I had originally titled this post "Drugs in art," but decided that I would have to have spent too much time explaining why I didn't really want to discuss music written/performed/enjoyed under the influence of drugs -- and the same thing with certain movies (Apocalypse Now, The Wall). While a number of the great Abstract Expressionist painters were raging alcoholics, it is less clear how many of them were addicted to other types of drugs.
Just restricting the topic of drugs to writers should still be more than enough for this blog post.
The original impetus was reading Narcopolis by small number of characters, then I would have liked it a lot more.
What is somewhat interesting is how few modern writers tackle opium addition. Now opium in its purest form is not generally seen that much in the U.S. or Canada, but opiates more generally are certainly abused. This group contains morphine, codeine and a bit further removed down the chemical chain, oxycodone (or OxyContin). Now Jim Carroll in The Basketball Diaries talks about being on a wide variety of uppers and downers, and I'm pretty sure that his list included codeine, but I'll come back to Carroll shortly.
More generally, you need to go back to an earlier era when opium was quite legal (and often sold in liquid form as laudanum) to see it popping up in literature. Of the major poets of the Romantic Era, Coleridge was by far the biggest laudanum addict, though I assume Byron and Keats dabbled a little. But no one wrote as extensively about (to say nothing of writing under the influence of) opium as Thomas De Quincey, whose Confessions of an English Opium-Eater caused quite the scandal in 1821 when it first came out.
Now I have had a copy of this book since roughly 1996. I picked it up in a used bookstore in Detroit (or more likely Ferndale, MI). The reason I remember the general circumstances is that my mother had failed a drug test for a job she had applied for because of her "addiction" to opiates. After racking her brains, she decided this must have been because she had a poppy seed muffin most mornings. Apparently, the drug test was overly sensitive. The prospective employer refused to let her submit a different test including hair sampling from a more reputable lab. So this was definitely a low point in her life, and I thought that picking up the book would have just been rubbing it in, but I bought it anyway, trying to be a bit subtle about the transaction.
So now nearly 20 years later, I finally read it, directly after Narcopolis. The truth is I think I should have read it back then, when I was more under the sway of English literature (and still thought I would become an English professor). The first half is kind of boring where De Quincey writes about his early adulthood and explains that this period of living rough in Wales (because he couldn't get his hands on his inheritance) led to troubles with his digestive system, which in turn induced him to turn to opium for purely medical reasons. Like most addicts, he doth protest too much, though there are some interesting passages here and there. The second half of the book is actually quite dry where he tries to come up with a typology of the pleasures and pains of opium. I didn't find this interesting at all nor his attempts to describe some of his opium-influenced dreams. Apparently, at the time the dreams were considered the most interesting part of book, but they certainly pale in comparison to some of dreams/visions recounted by Jim Carroll, to say nothing of William Burroughs.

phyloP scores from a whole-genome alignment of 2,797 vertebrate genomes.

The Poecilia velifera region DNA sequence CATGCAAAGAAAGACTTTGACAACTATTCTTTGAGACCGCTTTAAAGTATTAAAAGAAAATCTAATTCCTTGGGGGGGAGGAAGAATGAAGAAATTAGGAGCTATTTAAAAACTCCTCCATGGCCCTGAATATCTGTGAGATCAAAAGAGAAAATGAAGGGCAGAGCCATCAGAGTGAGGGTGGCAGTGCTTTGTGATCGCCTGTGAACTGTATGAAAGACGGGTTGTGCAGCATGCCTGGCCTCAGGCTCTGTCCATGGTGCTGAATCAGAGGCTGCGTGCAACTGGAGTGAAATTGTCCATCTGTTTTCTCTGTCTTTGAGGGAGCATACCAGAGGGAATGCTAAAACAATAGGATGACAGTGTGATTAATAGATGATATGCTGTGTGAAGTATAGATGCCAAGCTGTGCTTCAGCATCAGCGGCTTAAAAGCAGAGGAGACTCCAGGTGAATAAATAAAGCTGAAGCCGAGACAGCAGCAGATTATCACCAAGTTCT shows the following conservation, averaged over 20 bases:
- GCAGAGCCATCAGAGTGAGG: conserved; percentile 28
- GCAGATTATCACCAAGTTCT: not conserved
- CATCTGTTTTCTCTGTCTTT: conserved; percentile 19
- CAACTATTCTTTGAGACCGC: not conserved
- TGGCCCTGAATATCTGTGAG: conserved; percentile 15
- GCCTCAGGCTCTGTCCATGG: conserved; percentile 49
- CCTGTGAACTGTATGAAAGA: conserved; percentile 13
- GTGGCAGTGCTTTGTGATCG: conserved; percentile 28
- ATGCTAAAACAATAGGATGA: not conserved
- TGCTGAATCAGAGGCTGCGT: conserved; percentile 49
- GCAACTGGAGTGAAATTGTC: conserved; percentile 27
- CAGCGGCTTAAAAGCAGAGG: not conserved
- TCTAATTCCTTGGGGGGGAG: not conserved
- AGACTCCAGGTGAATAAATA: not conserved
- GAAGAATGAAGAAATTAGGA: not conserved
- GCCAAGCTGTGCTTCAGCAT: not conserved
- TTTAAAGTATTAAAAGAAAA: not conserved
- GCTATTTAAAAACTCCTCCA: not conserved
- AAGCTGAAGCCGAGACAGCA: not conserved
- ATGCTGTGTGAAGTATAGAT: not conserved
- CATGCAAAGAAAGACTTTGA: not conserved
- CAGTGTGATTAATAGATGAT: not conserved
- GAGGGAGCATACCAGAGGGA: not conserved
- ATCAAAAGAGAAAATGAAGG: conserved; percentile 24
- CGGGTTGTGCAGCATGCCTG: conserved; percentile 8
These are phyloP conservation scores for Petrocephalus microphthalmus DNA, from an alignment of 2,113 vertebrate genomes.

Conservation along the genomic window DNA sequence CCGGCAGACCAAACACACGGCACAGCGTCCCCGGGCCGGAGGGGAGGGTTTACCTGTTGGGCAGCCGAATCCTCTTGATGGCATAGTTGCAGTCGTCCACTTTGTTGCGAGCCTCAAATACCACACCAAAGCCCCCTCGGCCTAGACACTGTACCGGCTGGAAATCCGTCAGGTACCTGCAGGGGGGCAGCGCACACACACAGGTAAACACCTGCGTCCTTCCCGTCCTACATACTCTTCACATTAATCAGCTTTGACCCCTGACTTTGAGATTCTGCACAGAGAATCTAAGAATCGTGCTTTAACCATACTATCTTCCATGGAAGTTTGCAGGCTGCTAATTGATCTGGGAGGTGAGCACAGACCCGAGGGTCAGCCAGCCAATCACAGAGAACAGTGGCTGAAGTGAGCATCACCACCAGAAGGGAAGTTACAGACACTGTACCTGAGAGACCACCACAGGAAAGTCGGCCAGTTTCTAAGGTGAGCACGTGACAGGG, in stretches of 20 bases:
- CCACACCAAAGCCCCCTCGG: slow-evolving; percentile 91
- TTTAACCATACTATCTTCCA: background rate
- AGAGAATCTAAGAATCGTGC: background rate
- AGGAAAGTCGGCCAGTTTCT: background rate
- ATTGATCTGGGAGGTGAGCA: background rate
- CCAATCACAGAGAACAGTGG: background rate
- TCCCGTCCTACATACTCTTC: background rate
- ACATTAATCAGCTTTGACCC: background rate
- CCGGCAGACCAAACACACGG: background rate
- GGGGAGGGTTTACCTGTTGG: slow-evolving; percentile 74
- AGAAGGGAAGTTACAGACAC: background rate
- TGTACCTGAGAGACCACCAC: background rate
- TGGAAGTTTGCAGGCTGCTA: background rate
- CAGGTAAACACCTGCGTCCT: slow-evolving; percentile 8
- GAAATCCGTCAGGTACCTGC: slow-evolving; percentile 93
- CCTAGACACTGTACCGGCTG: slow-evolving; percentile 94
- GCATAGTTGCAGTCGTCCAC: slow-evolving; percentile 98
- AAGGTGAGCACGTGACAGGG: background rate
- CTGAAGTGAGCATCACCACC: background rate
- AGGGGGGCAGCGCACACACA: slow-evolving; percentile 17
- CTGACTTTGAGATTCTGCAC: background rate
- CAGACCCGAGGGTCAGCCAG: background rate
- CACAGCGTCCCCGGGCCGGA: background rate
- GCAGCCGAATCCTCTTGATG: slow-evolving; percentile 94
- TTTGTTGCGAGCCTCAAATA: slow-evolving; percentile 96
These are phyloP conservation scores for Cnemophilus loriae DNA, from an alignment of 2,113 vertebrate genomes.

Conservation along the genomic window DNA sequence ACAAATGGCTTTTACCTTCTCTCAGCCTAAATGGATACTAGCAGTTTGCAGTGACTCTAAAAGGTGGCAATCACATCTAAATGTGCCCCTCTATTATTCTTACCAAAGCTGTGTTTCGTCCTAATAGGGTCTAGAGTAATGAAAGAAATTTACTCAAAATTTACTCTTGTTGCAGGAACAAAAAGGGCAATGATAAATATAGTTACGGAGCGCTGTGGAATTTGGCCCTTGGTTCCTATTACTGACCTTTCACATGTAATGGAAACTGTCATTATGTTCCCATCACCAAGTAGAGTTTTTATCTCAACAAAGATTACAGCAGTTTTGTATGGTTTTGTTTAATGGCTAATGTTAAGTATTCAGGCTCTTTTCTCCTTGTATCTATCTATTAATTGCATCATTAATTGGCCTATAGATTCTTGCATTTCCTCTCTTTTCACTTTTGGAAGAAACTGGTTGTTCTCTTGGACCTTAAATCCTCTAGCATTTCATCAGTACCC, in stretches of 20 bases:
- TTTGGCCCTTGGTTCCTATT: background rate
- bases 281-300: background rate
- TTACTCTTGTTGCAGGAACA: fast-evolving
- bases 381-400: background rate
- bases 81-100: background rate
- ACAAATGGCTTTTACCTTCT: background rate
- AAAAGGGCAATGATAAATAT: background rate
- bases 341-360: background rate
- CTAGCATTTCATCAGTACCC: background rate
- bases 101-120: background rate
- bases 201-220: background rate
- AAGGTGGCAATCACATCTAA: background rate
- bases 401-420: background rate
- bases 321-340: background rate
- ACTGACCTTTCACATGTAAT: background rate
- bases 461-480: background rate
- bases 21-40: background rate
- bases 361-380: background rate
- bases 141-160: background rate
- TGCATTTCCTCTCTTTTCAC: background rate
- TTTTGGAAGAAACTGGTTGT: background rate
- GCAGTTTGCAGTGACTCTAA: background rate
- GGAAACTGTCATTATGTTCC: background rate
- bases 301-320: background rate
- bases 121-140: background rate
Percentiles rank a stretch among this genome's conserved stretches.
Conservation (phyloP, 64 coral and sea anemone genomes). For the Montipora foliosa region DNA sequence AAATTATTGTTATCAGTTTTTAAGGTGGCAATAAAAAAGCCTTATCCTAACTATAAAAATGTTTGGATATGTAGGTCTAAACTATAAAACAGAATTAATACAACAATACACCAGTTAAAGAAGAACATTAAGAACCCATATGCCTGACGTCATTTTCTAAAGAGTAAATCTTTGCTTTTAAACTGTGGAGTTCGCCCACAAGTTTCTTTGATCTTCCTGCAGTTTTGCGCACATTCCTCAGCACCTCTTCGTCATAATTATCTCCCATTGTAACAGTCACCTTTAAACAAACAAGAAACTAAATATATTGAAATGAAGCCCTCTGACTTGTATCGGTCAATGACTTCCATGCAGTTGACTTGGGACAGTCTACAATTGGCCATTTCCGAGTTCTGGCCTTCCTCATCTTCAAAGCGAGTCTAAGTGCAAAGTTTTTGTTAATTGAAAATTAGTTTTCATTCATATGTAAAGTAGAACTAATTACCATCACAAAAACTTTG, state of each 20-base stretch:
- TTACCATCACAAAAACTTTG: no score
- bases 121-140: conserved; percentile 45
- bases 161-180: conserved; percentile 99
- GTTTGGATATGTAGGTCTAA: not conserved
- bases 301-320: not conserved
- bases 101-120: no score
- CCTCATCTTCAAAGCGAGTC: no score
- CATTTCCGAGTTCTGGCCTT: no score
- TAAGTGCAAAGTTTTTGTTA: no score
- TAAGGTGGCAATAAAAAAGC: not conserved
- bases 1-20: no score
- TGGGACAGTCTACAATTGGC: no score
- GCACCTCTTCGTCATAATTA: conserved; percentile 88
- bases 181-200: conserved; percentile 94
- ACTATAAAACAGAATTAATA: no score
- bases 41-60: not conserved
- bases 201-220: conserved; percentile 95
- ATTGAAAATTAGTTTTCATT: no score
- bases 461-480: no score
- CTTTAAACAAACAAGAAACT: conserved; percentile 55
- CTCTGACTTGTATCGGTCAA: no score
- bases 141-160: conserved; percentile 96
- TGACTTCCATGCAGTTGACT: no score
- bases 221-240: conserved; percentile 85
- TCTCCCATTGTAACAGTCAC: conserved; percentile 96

Jim Carroll's The Basketball Diaries is perhaps the most interesting story I've ever read of a guy who could have had a successful career (as a basketball star) but threw it away, not just due to drugs, but because his love of the downtown art scene and Beat poets led him to adopt the pose of an outlaw poet. I can't recall if Carroll talks about being influenced by William Burroughs, but he is clearly in debt to Allen Ginsberg and Lawrence Ferlinghetti. What is a bit different is that these are essentially true memoirs shaped into a fairly conventional morality play. Carroll does not shrink away from describing the lows of being a drug addict, including just the tedium (mixed with a bit of terror) in trying to score drugs before the withdrawal symptoms kick in. (Lou Reed's Waiting for My Man is also pretty good on this score.) One of the more amusing/pathetic scenes in the book is when he (and some other members of his basketball team) takes downers instead of uppers right before a game and they get totally blown out. It just doesn't strike Carroll as remotely odd that drugs were completely pervasive in his school, but then again, he grew up in New York City (and I had a friend who grew up in NYC 15 years later who had a pretty casual attitude towards drugs).** No question I could have gotten into drugs had I wanted to, even in my suburban surroundings, but they weren't so in-your-face as Carroll (and my friend) recounts. Lanford Wilson often did set his plays in this same free-for-all setting, particularly Balm in Gilead and The Hot L Baltimore. It is fair to say that there is a bit of the same feel of a morality play here as well with drug deals often ending in death